Consuming three cups of instant coffee a day for three weeks resulted in increased populations of Bifidobacterium spp., according to findings published in this month’s issue of the International Journal of Food Microbiology.
“Our results show that the consumption of the coffee preparation resulting from water co-extraction of green and roasted coffee beans produce an increase in the metabolic activity and/or numbers of the Bifidobacterium spp. population, a bacterial group of reputed beneficial effects, without major impact on the dominant microbiota,” wrote the researchers, led by Rodrigo Bibiloni from the NRC in Lausanne, Switzerland.
Dr Bibiloni and his co-workers recruited 16 healthy adult volunteers aged between 21 and 57 and a BMI of between 20 and 30 kg/m2 (nine women), and assigned them to drink three cups of coffee per day for three weeks. The volunteers consumed a restricted diet for three weeks prior to the coffee period, during which they did not consume any yoghurts, probiotic or others, fermented milk, or whole grain products.
Faecal samples collected before and after the coffee consumption period showed that the populations of dominant bacteria were not significantly affected. However, numbers of Bifidobacterium spp. increased, with the greatest increases amongst people with lower initial bifidobacterial populations.
Some of the participants also showed an increased metabolic activity for bifidobacterial species after consuming the coffee for three weeks.
"Our study has not been tailored to address a particular health condition, but may sway future strategies to identify a specific population with low bifidobacterial numbers in their gastrointestinal tract where coffee consumption may have an important impact,” wrote the researchers.
“Although these results cannot be directly related to the consumption of the product, it suggests that the consumption of coffee may prove useful for increasing bifidobacterial numbers or metabolic activity of those individuals with lowered colonic bifidobacterial numbers,” they added.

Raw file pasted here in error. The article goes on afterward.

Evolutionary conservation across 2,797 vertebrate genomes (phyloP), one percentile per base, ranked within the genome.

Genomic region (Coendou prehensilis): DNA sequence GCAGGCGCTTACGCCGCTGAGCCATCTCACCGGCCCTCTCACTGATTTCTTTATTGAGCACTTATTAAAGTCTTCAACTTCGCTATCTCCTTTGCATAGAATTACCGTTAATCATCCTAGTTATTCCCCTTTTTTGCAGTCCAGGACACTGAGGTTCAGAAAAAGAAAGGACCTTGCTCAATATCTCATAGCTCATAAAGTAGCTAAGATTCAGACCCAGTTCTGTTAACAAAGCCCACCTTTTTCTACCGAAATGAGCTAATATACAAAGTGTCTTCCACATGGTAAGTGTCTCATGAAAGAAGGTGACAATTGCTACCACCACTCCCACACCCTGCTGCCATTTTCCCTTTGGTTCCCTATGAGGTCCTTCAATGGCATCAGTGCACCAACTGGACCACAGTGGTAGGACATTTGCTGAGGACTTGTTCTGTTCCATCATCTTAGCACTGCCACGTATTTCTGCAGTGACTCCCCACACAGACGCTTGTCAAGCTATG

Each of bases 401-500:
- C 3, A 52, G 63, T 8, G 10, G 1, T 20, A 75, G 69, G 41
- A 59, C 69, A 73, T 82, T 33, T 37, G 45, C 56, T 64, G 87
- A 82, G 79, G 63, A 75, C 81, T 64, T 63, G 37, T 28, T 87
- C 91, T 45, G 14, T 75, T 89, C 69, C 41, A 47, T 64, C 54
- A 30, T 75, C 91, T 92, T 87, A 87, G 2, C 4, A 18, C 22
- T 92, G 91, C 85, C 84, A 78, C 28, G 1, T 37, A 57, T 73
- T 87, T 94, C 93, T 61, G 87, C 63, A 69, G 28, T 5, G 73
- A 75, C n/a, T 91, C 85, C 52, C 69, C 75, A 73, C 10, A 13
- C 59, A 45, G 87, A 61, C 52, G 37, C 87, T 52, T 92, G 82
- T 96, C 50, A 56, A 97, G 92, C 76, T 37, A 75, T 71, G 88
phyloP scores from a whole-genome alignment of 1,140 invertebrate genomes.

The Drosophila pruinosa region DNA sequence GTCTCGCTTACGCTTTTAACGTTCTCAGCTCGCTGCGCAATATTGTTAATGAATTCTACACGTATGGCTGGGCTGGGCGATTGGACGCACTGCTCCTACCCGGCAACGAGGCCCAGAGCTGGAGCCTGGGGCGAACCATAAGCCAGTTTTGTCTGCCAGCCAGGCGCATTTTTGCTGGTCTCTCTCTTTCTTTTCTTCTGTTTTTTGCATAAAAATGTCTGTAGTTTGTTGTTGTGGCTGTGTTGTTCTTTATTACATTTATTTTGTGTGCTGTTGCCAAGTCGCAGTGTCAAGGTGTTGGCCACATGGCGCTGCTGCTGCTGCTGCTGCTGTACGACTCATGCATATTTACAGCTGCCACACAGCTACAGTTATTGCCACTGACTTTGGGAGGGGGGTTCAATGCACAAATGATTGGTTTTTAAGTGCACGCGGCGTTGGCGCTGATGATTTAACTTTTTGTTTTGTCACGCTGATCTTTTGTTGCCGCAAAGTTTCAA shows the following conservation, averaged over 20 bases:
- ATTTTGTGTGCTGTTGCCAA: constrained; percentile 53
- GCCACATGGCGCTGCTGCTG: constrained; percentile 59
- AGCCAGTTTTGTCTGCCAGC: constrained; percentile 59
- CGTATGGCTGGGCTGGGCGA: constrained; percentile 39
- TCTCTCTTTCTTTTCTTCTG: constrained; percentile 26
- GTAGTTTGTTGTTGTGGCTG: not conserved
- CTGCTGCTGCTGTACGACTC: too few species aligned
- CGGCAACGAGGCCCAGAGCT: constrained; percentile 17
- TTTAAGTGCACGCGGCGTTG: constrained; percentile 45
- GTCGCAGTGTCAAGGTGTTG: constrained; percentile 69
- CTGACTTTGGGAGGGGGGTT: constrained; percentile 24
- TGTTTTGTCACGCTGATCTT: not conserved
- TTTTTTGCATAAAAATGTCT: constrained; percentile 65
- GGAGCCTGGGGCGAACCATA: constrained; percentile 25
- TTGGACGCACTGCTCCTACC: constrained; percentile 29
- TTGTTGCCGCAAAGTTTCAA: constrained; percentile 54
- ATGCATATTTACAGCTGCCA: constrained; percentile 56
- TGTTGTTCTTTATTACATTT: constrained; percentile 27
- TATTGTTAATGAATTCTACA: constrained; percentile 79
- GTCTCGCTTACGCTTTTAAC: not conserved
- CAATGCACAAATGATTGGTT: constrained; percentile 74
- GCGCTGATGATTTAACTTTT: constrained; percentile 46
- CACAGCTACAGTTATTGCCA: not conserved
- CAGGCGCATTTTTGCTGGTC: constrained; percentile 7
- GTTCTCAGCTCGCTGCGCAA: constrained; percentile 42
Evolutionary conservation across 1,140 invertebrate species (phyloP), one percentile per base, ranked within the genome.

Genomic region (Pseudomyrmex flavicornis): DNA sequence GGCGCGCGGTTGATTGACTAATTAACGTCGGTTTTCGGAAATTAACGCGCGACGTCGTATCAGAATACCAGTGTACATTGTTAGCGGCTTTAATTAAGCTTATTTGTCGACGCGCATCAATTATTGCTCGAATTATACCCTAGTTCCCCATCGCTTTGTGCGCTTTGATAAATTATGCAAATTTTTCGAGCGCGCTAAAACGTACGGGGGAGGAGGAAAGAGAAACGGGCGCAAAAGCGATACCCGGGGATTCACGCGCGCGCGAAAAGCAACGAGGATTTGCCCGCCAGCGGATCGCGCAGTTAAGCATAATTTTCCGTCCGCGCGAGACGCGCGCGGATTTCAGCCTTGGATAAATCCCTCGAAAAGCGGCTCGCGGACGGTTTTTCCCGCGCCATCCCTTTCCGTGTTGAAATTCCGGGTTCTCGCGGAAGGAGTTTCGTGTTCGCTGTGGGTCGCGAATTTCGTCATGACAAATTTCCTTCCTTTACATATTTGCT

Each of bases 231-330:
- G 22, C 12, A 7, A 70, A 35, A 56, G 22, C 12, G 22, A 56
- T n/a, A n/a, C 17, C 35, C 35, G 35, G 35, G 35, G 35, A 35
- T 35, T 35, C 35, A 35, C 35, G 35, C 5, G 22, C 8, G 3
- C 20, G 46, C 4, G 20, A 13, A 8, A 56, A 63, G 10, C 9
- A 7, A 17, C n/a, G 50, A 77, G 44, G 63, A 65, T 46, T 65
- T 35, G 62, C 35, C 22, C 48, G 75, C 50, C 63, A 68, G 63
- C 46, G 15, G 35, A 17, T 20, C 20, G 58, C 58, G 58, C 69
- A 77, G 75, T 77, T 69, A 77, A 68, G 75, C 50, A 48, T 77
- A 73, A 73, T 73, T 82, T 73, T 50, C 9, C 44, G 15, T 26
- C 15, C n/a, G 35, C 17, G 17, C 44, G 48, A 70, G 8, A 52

“The health benefits or the biological relevance associated with these findings have still to be assessed.”
Dr Bibiloni told NutraIngredients.com that coffee or its constituents could only be considered as a prebiotic if there is a health benefit associated to its consumption.
Prebiotics are defined as "nondigestible substances that provide a beneficial physiological effect on the host by selectively stimulating the favourable growth or activity of a limited number of indigenous bacteria".
“Our study found that coffee consumption increased Bifidobacterium in the gut, but it remains to be proven which components of coffee are responsible for this increase.
“Since our study did not evaluate the potential health benefit linked to these findings, we can only suggest that coffee has a bifidogenic effect, rather than identifying it or its respective components as a prebiotic,” he said.
The NRC researchers state, however, that is not currently known which of the components of coffee may be responsible for the effect, but note that both fibre and chlorogenic acids may be metabolised by the gut microbiota.
Furthermore, instant coffee does contain soluble polysaccharides, said the researchers, of which 20 per cent is in the form of arabinogalactan proteins.
Dr Bibiloni told this website that coffee, and the caffeine it contains, is associated with beneficial effects on mental and physical performance.
“Several human epidemiological studies showed an inverse association between coffee consumption and the risk of developing diseases such as specific types of cancer, like liver and colon, steatosis, cirrhosis, Parkinson’s disease and type-2 diabetes,” he said.
“Nestlé research scientists extensively study the bioavailability, absorption and protective effects of coffee polyphenols. Through in vitro studies, pre-clinical and human intervention studies, it was shown that coffee polyphenols exhibit strong antioxidant activity and are well absorbed by the human body.”
Source: International Journal of Food MicrobiologyMarch 2009, Volume 130, Issue 2, Pages 117-121“Impact of coffee consumption on the gut microbiota: A human volunteer study”Authors: M. Jaquet, I. Rochat, J. Moulin, C. Cavin, R. Bibiloni